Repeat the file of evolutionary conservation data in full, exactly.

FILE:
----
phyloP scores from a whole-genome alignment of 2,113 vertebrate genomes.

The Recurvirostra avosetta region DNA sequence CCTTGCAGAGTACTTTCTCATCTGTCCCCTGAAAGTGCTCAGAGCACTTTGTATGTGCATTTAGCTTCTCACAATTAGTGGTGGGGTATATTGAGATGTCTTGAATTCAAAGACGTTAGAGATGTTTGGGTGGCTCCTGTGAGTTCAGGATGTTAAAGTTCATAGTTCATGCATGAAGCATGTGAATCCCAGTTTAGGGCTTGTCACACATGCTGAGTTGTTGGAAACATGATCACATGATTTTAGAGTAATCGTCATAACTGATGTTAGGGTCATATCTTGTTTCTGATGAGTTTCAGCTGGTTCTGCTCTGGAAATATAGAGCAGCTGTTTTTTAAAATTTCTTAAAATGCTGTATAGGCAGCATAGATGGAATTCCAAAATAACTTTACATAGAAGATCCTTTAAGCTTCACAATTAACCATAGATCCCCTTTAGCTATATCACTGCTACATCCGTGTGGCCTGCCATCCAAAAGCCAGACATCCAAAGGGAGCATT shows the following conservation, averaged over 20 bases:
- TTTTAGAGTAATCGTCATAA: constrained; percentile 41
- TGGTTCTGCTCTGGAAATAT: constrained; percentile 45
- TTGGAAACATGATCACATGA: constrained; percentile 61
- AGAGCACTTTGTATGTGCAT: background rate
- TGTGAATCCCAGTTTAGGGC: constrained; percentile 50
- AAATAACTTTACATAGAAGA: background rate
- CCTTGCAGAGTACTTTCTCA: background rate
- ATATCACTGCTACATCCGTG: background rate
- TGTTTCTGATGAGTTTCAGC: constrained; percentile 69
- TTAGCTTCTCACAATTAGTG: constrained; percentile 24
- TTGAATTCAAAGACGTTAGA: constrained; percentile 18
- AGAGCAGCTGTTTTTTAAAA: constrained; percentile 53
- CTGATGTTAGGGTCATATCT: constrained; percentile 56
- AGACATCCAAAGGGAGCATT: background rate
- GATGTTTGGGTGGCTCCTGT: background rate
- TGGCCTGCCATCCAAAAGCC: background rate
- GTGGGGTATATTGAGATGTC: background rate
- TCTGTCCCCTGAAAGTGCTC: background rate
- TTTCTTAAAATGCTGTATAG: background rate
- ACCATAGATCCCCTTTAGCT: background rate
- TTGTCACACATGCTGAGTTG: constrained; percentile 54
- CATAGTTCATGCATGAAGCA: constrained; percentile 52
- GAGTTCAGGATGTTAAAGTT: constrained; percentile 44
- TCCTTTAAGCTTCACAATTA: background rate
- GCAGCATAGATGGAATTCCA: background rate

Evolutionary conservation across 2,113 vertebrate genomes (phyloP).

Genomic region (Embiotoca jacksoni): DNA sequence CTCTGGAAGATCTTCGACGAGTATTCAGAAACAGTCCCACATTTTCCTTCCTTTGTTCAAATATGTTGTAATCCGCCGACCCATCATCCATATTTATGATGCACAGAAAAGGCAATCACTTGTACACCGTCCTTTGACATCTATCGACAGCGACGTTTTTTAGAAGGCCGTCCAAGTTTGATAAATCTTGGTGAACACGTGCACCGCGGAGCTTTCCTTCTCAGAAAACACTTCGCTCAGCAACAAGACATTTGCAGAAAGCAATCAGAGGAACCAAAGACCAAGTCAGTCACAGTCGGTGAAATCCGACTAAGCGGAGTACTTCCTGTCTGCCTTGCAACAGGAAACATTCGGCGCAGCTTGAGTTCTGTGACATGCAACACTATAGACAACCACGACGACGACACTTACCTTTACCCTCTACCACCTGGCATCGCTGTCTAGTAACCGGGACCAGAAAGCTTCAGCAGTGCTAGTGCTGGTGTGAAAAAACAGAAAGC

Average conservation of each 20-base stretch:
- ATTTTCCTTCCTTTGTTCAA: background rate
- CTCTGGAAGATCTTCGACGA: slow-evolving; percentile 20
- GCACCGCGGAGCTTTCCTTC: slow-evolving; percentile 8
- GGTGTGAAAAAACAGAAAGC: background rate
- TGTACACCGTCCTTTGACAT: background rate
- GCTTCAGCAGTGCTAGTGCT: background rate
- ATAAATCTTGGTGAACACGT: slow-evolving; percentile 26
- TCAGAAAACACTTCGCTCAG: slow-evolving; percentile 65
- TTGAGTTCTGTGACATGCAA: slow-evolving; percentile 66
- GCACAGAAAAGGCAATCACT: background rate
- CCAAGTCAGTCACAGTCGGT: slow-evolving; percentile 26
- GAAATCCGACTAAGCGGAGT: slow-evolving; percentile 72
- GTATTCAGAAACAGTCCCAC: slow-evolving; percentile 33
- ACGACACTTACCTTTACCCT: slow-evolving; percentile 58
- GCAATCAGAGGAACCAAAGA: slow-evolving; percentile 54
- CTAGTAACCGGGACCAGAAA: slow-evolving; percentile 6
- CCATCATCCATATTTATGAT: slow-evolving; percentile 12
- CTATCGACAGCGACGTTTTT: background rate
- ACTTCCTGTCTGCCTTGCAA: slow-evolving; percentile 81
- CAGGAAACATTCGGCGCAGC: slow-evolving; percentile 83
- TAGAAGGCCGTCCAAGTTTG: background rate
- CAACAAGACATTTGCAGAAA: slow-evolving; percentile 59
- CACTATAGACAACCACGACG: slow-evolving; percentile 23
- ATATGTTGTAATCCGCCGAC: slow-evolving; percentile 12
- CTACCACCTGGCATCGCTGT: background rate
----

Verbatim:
phyloP scores from a whole-genome alignment of 2,113 vertebrate genomes.

The Recurvirostra avosetta region DNA sequence CCTTGCAGAGTACTTTCTCATCTGTCCCCTGAAAGTGCTCAGAGCACTTTGTATGTGCATTTAGCTTCTCACAATTAGTGGTGGGGTATATTGAGATGTCTTGAATTCAAAGACGTTAGAGATGTTTGGGTGGCTCCTGTGAGTTCAGGATGTTAAAGTTCATAGTTCATGCATGAAGCATGTGAATCCCAGTTTAGGGCTTGTCACACATGCTGAGTTGTTGGAAACATGATCACATGATTTTAGAGTAATCGTCATAACTGATGTTAGGGTCATATCTTGTTTCTGATGAGTTTCAGCTGGTTCTGCTCTGGAAATATAGAGCAGCTGTTTTTTAAAATTTCTTAAAATGCTGTATAGGCAGCATAGATGGAATTCCAAAATAACTTTACATAGAAGATCCTTTAAGCTTCACAATTAACCATAGATCCCCTTTAGCTATATCACTGCTACATCCGTGTGGCCTGCCATCCAAAAGCCAGACATCCAAAGGGAGCATT shows the following conservation, averaged over 20 bases:
- TTTTAGAGTAATCGTCATAA: constrained; percentile 41
- TGGTTCTGCTCTGGAAATAT: constrained; percentile 45
- TTGGAAACATGATCACATGA: constrained; percentile 61
- AGAGCACTTTGTATGTGCAT: background rate
- TGTGAATCCCAGTTTAGGGC: constrained; percentile 50
- AAATAACTTTACATAGAAGA: background rate
- CCTTGCAGAGTACTTTCTCA: background rate
- ATATCACTGCTACATCCGTG: background rate
- TGTTTCTGATGAGTTTCAGC: constrained; percentile 69
- TTAGCTTCTCACAATTAGTG: constrained; percentile 24
- TTGAATTCAAAGACGTTAGA: constrained; percentile 18
- AGAGCAGCTGTTTTTTAAAA: constrained; percentile 53
- CTGATGTTAGGGTCATATCT: constrained; percentile 56
- AGACATCCAAAGGGAGCATT: background rate
- GATGTTTGGGTGGCTCCTGT: background rate
- TGGCCTGCCATCCAAAAGCC: background rate
- GTGGGGTATATTGAGATGTC: background rate
- TCTGTCCCCTGAAAGTGCTC: background rate
- TTTCTTAAAATGCTGTATAG: background rate
- ACCATAGATCCCCTTTAGCT: background rate
- TTGTCACACATGCTGAGTTG: constrained; percentile 54
- CATAGTTCATGCATGAAGCA: constrained; percentile 52
- GAGTTCAGGATGTTAAAGTT: constrained; percentile 44
- TCCTTTAAGCTTCACAATTA: background rate
- GCAGCATAGATGGAATTCCA: background rate

Evolutionary conservation across 2,113 vertebrate genomes (phyloP).

Genomic region (Embiotoca jacksoni): DNA sequence CTCTGGAAGATCTTCGACGAGTATTCAGAAACAGTCCCACATTTTCCTTCCTTTGTTCAAATATGTTGTAATCCGCCGACCCATCATCCATATTTATGATGCACAGAAAAGGCAATCACTTGTACACCGTCCTTTGACATCTATCGACAGCGACGTTTTTTAGAAGGCCGTCCAAGTTTGATAAATCTTGGTGAACACGTGCACCGCGGAGCTTTCCTTCTCAGAAAACACTTCGCTCAGCAACAAGACATTTGCAGAAAGCAATCAGAGGAACCAAAGACCAAGTCAGTCACAGTCGGTGAAATCCGACTAAGCGGAGTACTTCCTGTCTGCCTTGCAACAGGAAACATTCGGCGCAGCTTGAGTTCTGTGACATGCAACACTATAGACAACCACGACGACGACACTTACCTTTACCCTCTACCACCTGGCATCGCTGTCTAGTAACCGGGACCAGAAAGCTTCAGCAGTGCTAGTGCTGGTGTGAAAAAACAGAAAGC

Average conservation of each 20-base stretch:
- ATTTTCCTTCCTTTGTTCAA: background rate
- CTCTGGAAGATCTTCGACGA: slow-evolving; percentile 20
- GCACCGCGGAGCTTTCCTTC: slow-evolving; percentile 8
- GGTGTGAAAAAACAGAAAGC: background rate
- TGTACACCGTCCTTTGACAT: background rate
- GCTTCAGCAGTGCTAGTGCT: background rate
- ATAAATCTTGGTGAACACGT: slow-evolving; percentile 26
- TCAGAAAACACTTCGCTCAG: slow-evolving; percentile 65
- TTGAGTTCTGTGACATGCAA: slow-evolving; percentile 66
- GCACAGAAAAGGCAATCACT: background rate
- CCAAGTCAGTCACAGTCGGT: slow-evolving; percentile 26
- GAAATCCGACTAAGCGGAGT: slow-evolving; percentile 72
- GTATTCAGAAACAGTCCCAC: slow-evolving; percentile 33
- ACGACACTTACCTTTACCCT: slow-evolving; percentile 58
- GCAATCAGAGGAACCAAAGA: slow-evolving; percentile 54
- CTAGTAACCGGGACCAGAAA: slow-evolving; percentile 6
- CCATCATCCATATTTATGAT: slow-evolving; percentile 12
- CTATCGACAGCGACGTTTTT: background rate
- ACTTCCTGTCTGCCTTGCAA: slow-evolving; percentile 81
- CAGGAAACATTCGGCGCAGC: slow-evolving; percentile 83
- TAGAAGGCCGTCCAAGTTTG: background rate
- CAACAAGACATTTGCAGAAA: slow-evolving; percentile 59
- CACTATAGACAACCACGACG: slow-evolving; percentile 23
- ATATGTTGTAATCCGCCGAC: slow-evolving; percentile 12
- CTACCACCTGGCATCGCTGT: background rate